Considering giving up coffee? Find out what quitting coffee can do to your body.

White potatoes

White potatoes
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You worry about the high-carb content, but the root of the problem is how most of us choose to eat potatoes – as fatty fries, salty spuds or calorie-crazy chips. One study published in the New England Journal of Medicine found potato chips may contribute to more weight gain per serving than any other food. But a naked, humble baked potato (without the shredded cheese, sour cream and bacon bits) contains only about 670 kilojoules and is packed with vitamin C, energy-producing vitamin B, fibre and potassium. White potatoes also contain resistant starch – a type that isn’t fully broken down or absorbed by the body, so it doesn’t cause the same spike in insulin as other high-carb foods, says Rumsey. To retain the most nutrients when cooking, bake or microwave with the skin on, which is where most of the fibre is.

Potato and cauliflower make a great combination in curry. Try this Spiced lentil dhal, a meal relished by vegetarians and meat-eaters alike.

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Dark meat

Dark meat
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Health-minded meat-lovers, hear this: white meat breast and dark meat thighs are both good sources of lean protein and packed with vitamins and minerals. Dark meat, because of the type of muscle, even has slightly more iron than white. It is also higher in calories and fat. But if you take the skin off – where you find most of the fat in poultry – a skinless chicken thigh has only 185 more kilojoules and two extra grams of unhealthy saturated fat than a skinless breast. Plus, dark meat is juicier and has more flavour.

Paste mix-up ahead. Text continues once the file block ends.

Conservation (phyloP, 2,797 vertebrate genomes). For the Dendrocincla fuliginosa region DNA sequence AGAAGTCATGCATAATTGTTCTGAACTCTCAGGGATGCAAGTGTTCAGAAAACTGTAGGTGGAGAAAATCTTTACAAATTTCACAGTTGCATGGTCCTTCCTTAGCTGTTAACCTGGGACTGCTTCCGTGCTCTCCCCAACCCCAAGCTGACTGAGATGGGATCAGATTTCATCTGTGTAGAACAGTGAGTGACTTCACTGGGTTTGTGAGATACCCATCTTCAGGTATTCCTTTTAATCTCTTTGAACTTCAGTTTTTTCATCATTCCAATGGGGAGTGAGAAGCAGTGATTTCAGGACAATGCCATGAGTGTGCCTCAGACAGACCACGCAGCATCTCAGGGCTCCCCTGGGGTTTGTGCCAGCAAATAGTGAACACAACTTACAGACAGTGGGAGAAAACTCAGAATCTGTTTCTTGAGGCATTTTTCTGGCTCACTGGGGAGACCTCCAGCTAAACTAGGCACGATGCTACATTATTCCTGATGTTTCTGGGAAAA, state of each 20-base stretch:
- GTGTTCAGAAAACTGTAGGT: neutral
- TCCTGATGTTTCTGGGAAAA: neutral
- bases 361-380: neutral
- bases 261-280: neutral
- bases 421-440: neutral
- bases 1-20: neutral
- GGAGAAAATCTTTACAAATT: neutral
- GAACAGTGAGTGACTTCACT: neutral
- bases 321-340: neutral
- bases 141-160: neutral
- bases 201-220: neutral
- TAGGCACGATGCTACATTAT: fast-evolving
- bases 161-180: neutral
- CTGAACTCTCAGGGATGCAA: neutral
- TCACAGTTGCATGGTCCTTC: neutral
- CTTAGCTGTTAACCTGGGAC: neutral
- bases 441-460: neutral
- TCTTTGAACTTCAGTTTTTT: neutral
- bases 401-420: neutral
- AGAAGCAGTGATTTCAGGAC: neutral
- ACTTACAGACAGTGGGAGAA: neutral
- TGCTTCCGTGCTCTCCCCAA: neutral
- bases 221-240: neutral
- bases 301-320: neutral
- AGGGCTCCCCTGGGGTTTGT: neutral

Bananas

Bananas
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Yes, they contain more calories and carbs than some other fruits, but it’s well, bananas to ban bananas from your diet. These fruits are high in potassium – a mineral that helps regulate blood pressure and most of us lack. Bananas are also a good source of filling fibre, and research shows eating them can refuel your body as effectively as a sports drink during exercise. Plus, greener or less-ripe bananas contain resistant starch, which helps boost gut health.

Got overripe bananas you don’t know what to do with? Pop them in this Chicken and banana korma recipe.

Canned vegetables

Canned vegetables
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Before you screw your face up, consider this: canned veggies offer the same amount of vitamins and minerals as their fresh counterparts, says Tanya Zuckerbrot, author and founder of F-Factor Diet. In fact, research shows eating them is associated with a higher-quality diet, lower body weight and lower blood pressure. Plus, canned veggies are inexpensive, prepped and ready, and always available, regardless of the season. Sodium can certainly be high, but that’s easily remedied: look for low-sodium versions and rinse them until the water until it runs clear to get rid of the excess sodium content, suggests Zuckerbrot.

Regular salad dressing

Regular salad dressing
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Fat-free versions may be lower in kilojoules but are often loaded with sugar and salt to add flavour. Plus, your body needs fat to absorb many of the vitamins and other nutrients in your salad greens. Creamy salad dressings are smart to skip since they can contain a lot of saturated fat. Your best bet is a vinaigrette that lists olive or canola oil as a main ingredient (for a dose of healthy fats), followed by vinegar, water and spices. Keep your drizzle to two tablespoons to help control kilojoules.